Trigger finger is a common problem that causes pain and snapping of the tendons in the fingers. The problem that occurs in a patient who has trigger finger is due to the tendons of the fingers, and the sheath in which these tendons live.
The name trigger finger is from the symptom of triggering or snapping. This occurs when relaxing a fist, the affected trigger finger remains flexed. When enough force has been gathered, the trigger finger will suddenly extend, like pulling a trigger.
The tendons in your fingers are like ropes that attach to the ends of your fingers. When your forearm muscles contract, the tendons pull the fingers into a fist. The tendons run part of their course through a sheath called the flexor tendon sheath. In patients who have a trigger finger, this mechanism of movement of the tendon within the sheath is not smooth.
Trigger Finger Causes
The cause of trigger finger is often unclear, and can seemingly appear from nowhere. It can occur in one or more fingers, and can occur at different times in different locations. Trigger finger results from a discrepancy between the size of the tendon and the size of the entrance to the tendon sheath. This discrepancy can be the result of localized inflammation or a nodular swelling on the tendon itself.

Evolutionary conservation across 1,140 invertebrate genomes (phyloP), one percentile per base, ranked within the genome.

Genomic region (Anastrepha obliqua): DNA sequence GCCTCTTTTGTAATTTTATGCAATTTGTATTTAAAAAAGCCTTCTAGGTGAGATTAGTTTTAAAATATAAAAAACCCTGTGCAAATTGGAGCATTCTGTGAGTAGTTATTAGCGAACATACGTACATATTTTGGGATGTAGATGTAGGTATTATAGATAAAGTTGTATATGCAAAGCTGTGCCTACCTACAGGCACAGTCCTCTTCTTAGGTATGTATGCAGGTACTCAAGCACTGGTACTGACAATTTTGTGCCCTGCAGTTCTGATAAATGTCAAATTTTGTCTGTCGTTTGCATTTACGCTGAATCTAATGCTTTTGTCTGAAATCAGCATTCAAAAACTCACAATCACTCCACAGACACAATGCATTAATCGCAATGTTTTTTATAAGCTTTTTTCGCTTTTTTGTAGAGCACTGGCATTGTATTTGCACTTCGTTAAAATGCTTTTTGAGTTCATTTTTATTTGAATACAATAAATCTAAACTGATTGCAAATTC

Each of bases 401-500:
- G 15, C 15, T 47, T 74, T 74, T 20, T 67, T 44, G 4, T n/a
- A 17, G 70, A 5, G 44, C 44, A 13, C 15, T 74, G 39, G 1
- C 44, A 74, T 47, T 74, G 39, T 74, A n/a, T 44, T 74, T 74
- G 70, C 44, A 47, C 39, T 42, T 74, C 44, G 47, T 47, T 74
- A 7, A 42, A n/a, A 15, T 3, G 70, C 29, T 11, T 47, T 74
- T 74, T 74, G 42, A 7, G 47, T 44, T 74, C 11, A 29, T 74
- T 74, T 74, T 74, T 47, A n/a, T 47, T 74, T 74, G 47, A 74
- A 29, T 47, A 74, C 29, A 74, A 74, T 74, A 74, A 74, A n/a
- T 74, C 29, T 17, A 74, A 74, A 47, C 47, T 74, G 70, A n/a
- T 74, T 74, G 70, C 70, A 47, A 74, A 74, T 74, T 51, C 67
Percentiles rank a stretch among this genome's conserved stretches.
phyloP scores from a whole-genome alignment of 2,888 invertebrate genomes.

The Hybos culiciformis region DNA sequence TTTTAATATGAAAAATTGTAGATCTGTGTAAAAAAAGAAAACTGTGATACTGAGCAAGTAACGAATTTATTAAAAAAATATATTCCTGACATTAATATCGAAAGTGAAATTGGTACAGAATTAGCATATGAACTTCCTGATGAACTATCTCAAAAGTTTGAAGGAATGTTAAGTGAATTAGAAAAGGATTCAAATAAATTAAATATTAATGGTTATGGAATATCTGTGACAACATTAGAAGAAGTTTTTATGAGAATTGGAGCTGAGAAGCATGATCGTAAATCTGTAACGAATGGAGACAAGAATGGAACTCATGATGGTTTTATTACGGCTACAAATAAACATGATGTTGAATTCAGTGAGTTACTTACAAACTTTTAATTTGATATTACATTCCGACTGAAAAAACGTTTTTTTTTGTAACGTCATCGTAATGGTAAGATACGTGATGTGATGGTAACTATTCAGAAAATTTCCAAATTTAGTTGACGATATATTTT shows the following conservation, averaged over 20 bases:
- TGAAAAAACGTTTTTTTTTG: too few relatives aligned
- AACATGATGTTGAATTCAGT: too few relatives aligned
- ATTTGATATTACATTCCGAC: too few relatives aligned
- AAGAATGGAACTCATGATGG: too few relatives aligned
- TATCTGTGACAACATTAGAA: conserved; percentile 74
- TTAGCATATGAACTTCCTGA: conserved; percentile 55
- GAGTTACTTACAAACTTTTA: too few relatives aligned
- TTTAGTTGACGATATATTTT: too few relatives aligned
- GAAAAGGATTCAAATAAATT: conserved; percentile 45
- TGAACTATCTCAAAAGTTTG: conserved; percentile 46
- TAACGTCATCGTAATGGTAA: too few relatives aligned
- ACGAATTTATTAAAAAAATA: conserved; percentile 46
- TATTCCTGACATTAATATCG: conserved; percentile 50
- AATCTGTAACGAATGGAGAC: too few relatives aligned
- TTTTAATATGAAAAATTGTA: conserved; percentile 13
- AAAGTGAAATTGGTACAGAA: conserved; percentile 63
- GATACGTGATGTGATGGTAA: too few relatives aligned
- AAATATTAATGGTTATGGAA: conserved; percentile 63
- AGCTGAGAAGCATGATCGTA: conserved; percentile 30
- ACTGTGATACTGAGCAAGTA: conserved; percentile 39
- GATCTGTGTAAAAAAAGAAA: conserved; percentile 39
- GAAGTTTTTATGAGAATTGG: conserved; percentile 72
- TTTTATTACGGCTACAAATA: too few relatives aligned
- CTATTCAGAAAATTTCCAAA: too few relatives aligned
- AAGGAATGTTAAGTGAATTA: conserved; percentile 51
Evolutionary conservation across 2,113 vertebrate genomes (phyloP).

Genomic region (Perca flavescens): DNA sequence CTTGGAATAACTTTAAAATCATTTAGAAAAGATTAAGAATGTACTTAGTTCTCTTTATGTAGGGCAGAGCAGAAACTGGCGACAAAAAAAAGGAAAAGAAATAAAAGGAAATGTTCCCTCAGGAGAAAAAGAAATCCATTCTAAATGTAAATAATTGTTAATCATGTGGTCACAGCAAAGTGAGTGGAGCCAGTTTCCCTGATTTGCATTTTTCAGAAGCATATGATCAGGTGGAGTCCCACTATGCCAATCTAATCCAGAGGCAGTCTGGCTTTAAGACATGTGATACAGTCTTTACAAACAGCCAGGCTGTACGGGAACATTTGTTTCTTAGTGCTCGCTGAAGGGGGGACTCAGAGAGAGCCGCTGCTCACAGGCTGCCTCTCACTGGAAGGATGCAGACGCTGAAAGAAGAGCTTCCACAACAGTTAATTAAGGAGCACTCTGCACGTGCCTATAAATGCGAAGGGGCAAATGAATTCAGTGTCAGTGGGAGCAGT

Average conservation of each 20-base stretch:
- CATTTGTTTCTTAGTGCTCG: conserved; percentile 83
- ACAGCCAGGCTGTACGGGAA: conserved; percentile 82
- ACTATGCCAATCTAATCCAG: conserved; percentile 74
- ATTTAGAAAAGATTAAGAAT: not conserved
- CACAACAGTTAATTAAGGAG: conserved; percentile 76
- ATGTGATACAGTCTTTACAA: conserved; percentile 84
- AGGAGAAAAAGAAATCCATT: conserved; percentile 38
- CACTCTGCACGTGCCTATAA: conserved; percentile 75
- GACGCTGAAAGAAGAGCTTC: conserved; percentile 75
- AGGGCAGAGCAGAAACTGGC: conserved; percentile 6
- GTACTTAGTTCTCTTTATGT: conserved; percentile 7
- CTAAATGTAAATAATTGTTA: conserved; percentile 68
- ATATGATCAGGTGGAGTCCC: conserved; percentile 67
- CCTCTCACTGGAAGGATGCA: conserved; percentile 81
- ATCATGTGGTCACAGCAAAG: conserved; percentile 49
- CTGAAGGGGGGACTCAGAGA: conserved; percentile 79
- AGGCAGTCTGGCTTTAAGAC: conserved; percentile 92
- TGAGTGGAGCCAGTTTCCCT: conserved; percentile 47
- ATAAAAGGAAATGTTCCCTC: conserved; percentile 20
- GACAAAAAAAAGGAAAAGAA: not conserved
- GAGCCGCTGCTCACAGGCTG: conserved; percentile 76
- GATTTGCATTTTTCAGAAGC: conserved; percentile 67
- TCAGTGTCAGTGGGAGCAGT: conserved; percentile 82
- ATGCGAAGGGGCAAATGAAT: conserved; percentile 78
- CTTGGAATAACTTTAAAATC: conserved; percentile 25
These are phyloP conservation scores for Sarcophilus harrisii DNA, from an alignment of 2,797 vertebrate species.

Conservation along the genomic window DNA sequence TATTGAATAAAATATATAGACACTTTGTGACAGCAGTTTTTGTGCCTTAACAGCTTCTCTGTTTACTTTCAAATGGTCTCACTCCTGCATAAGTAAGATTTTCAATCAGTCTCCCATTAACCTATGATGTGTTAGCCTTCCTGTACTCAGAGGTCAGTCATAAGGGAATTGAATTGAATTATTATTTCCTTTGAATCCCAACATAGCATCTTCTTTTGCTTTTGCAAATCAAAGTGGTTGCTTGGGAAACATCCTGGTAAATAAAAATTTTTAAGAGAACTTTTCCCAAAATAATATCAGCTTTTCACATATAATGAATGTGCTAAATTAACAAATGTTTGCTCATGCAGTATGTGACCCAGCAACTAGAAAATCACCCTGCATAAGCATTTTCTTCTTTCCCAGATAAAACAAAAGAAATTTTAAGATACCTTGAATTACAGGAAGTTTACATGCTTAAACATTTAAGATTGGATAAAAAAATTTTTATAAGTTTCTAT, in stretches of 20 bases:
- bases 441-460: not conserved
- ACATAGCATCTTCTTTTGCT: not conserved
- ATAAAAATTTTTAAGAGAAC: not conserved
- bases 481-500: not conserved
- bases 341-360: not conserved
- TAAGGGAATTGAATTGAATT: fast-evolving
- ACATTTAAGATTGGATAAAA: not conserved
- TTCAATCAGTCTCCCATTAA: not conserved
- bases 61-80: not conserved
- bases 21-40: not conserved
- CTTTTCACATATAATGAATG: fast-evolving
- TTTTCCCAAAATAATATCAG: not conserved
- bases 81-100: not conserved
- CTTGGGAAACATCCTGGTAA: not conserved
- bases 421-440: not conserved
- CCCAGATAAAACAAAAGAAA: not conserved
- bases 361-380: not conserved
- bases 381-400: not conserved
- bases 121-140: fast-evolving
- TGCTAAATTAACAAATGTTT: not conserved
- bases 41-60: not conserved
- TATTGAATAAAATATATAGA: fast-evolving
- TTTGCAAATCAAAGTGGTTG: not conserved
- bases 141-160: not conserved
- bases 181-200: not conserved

When the size discrepancy between the tendon and the tendon sheath reaches a critical point, the tendon will experience resistance from the tendon sheath. At first, this is felt as a snapping of the trigger finger when relaxing a fist. If the condition worsens, the trigger finger may need applied pressure from other fingers to straighten, or may not straighten at all.
Trigger finger treatments may consist of simple steps, injections, or surgery. Often people start off with something simple, and if the symptoms persist or return, a surgery may be recommended.
Saldana MJ. "Trigger Digits: Diagnosis and Treatment" J Am Acad Orthop Surg July/August 2001; 9:246-252.